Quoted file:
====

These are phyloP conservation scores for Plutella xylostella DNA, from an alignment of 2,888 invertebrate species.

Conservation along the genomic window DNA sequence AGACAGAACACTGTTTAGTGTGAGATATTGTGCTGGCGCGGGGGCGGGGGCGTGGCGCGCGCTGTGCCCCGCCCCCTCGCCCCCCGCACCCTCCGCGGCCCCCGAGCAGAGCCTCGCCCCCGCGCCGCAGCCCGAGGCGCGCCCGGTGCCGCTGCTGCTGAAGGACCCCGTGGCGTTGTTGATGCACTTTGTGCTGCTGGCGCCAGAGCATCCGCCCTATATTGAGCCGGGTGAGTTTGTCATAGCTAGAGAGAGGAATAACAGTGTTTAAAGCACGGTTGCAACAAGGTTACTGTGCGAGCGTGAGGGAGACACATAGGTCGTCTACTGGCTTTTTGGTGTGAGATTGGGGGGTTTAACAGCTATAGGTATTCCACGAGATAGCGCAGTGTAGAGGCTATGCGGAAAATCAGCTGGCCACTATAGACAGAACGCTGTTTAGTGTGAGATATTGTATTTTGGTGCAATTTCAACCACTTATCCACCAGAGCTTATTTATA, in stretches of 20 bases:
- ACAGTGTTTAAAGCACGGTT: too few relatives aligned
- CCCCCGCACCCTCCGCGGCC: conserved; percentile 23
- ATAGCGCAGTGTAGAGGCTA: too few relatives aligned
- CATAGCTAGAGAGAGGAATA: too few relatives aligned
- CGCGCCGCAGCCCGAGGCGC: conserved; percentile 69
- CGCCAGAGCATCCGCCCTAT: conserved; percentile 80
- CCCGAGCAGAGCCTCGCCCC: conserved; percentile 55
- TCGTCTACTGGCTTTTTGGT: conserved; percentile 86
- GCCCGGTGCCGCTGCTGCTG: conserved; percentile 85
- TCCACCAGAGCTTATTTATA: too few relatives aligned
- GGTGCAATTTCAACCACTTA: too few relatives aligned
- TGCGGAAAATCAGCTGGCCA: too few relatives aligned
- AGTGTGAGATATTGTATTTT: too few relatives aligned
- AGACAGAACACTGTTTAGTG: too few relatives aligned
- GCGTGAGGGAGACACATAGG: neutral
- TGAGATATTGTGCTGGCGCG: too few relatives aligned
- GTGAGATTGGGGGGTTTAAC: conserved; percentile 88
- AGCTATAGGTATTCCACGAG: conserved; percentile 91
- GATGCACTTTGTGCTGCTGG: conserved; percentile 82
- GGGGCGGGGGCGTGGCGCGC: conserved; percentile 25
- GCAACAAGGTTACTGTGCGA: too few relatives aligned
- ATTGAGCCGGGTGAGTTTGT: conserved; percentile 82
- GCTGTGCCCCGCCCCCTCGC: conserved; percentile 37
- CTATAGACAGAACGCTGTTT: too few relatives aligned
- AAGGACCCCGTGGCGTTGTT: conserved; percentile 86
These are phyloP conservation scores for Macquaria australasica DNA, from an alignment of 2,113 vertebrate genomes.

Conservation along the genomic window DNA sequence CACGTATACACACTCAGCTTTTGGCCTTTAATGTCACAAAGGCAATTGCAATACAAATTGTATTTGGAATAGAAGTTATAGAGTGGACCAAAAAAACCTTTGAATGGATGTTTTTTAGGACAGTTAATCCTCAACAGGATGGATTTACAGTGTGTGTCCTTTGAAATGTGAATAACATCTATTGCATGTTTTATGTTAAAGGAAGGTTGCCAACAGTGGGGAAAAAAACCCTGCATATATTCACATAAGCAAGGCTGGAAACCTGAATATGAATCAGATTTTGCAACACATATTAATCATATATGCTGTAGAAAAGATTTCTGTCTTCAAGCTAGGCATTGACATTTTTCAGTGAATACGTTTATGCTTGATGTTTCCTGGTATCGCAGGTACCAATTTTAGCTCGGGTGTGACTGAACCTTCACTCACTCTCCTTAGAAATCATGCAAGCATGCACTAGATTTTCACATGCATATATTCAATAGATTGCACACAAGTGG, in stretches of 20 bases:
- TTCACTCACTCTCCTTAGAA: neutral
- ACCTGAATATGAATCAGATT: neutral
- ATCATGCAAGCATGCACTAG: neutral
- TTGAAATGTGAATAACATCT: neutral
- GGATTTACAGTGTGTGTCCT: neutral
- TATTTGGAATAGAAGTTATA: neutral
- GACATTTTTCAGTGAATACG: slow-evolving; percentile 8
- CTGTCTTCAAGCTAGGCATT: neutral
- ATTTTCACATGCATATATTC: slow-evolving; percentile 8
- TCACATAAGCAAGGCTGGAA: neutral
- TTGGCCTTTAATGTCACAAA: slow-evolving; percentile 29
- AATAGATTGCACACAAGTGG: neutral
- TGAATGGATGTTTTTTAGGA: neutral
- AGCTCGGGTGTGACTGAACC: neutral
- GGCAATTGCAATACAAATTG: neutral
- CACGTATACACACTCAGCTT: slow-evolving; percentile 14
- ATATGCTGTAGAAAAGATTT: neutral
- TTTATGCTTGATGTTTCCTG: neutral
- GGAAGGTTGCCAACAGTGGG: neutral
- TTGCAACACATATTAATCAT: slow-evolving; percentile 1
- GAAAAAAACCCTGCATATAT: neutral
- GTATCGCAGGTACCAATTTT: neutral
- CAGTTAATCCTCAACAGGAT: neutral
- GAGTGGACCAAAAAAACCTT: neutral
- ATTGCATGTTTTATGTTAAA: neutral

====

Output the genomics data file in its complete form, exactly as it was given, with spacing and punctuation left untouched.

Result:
These are phyloP conservation scores for Plutella xylostella DNA, from an alignment of 2,888 invertebrate species.

Conservation along the genomic window DNA sequence AGACAGAACACTGTTTAGTGTGAGATATTGTGCTGGCGCGGGGGCGGGGGCGTGGCGCGCGCTGTGCCCCGCCCCCTCGCCCCCCGCACCCTCCGCGGCCCCCGAGCAGAGCCTCGCCCCCGCGCCGCAGCCCGAGGCGCGCCCGGTGCCGCTGCTGCTGAAGGACCCCGTGGCGTTGTTGATGCACTTTGTGCTGCTGGCGCCAGAGCATCCGCCCTATATTGAGCCGGGTGAGTTTGTCATAGCTAGAGAGAGGAATAACAGTGTTTAAAGCACGGTTGCAACAAGGTTACTGTGCGAGCGTGAGGGAGACACATAGGTCGTCTACTGGCTTTTTGGTGTGAGATTGGGGGGTTTAACAGCTATAGGTATTCCACGAGATAGCGCAGTGTAGAGGCTATGCGGAAAATCAGCTGGCCACTATAGACAGAACGCTGTTTAGTGTGAGATATTGTATTTTGGTGCAATTTCAACCACTTATCCACCAGAGCTTATTTATA, in stretches of 20 bases:
- ACAGTGTTTAAAGCACGGTT: too few relatives aligned
- CCCCCGCACCCTCCGCGGCC: conserved; percentile 23
- ATAGCGCAGTGTAGAGGCTA: too few relatives aligned
- CATAGCTAGAGAGAGGAATA: too few relatives aligned
- CGCGCCGCAGCCCGAGGCGC: conserved; percentile 69
- CGCCAGAGCATCCGCCCTAT: conserved; percentile 80
- CCCGAGCAGAGCCTCGCCCC: conserved; percentile 55
- TCGTCTACTGGCTTTTTGGT: conserved; percentile 86
- GCCCGGTGCCGCTGCTGCTG: conserved; percentile 85
- TCCACCAGAGCTTATTTATA: too few relatives aligned
- GGTGCAATTTCAACCACTTA: too few relatives aligned
- TGCGGAAAATCAGCTGGCCA: too few relatives aligned
- AGTGTGAGATATTGTATTTT: too few relatives aligned
- AGACAGAACACTGTTTAGTG: too few relatives aligned
- GCGTGAGGGAGACACATAGG: neutral
- TGAGATATTGTGCTGGCGCG: too few relatives aligned
- GTGAGATTGGGGGGTTTAAC: conserved; percentile 88
- AGCTATAGGTATTCCACGAG: conserved; percentile 91
- GATGCACTTTGTGCTGCTGG: conserved; percentile 82
- GGGGCGGGGGCGTGGCGCGC: conserved; percentile 25
- GCAACAAGGTTACTGTGCGA: too few relatives aligned
- ATTGAGCCGGGTGAGTTTGT: conserved; percentile 82
- GCTGTGCCCCGCCCCCTCGC: conserved; percentile 37
- CTATAGACAGAACGCTGTTT: too few relatives aligned
- AAGGACCCCGTGGCGTTGTT: conserved; percentile 86
These are phyloP conservation scores for Macquaria australasica DNA, from an alignment of 2,113 vertebrate genomes.

Conservation along the genomic window DNA sequence CACGTATACACACTCAGCTTTTGGCCTTTAATGTCACAAAGGCAATTGCAATACAAATTGTATTTGGAATAGAAGTTATAGAGTGGACCAAAAAAACCTTTGAATGGATGTTTTTTAGGACAGTTAATCCTCAACAGGATGGATTTACAGTGTGTGTCCTTTGAAATGTGAATAACATCTATTGCATGTTTTATGTTAAAGGAAGGTTGCCAACAGTGGGGAAAAAAACCCTGCATATATTCACATAAGCAAGGCTGGAAACCTGAATATGAATCAGATTTTGCAACACATATTAATCATATATGCTGTAGAAAAGATTTCTGTCTTCAAGCTAGGCATTGACATTTTTCAGTGAATACGTTTATGCTTGATGTTTCCTGGTATCGCAGGTACCAATTTTAGCTCGGGTGTGACTGAACCTTCACTCACTCTCCTTAGAAATCATGCAAGCATGCACTAGATTTTCACATGCATATATTCAATAGATTGCACACAAGTGG, in stretches of 20 bases:
- TTCACTCACTCTCCTTAGAA: neutral
- ACCTGAATATGAATCAGATT: neutral
- ATCATGCAAGCATGCACTAG: neutral
- TTGAAATGTGAATAACATCT: neutral
- GGATTTACAGTGTGTGTCCT: neutral
- TATTTGGAATAGAAGTTATA: neutral
- GACATTTTTCAGTGAATACG: slow-evolving; percentile 8
- CTGTCTTCAAGCTAGGCATT: neutral
- ATTTTCACATGCATATATTC: slow-evolving; percentile 8
- TCACATAAGCAAGGCTGGAA: neutral
- TTGGCCTTTAATGTCACAAA: slow-evolving; percentile 29
- AATAGATTGCACACAAGTGG: neutral
- TGAATGGATGTTTTTTAGGA: neutral
- AGCTCGGGTGTGACTGAACC: neutral
- GGCAATTGCAATACAAATTG: neutral
- CACGTATACACACTCAGCTT: slow-evolving; percentile 14
- ATATGCTGTAGAAAAGATTT: neutral
- TTTATGCTTGATGTTTCCTG: neutral
- GGAAGGTTGCCAACAGTGGG: neutral
- TTGCAACACATATTAATCAT: slow-evolving; percentile 1
- GAAAAAAACCCTGCATATAT: neutral
- GTATCGCAGGTACCAATTTT: neutral
- CAGTTAATCCTCAACAGGAT: neutral
- GAGTGGACCAAAAAAACCTT: neutral
- ATTGCATGTTTTATGTTAAA: neutral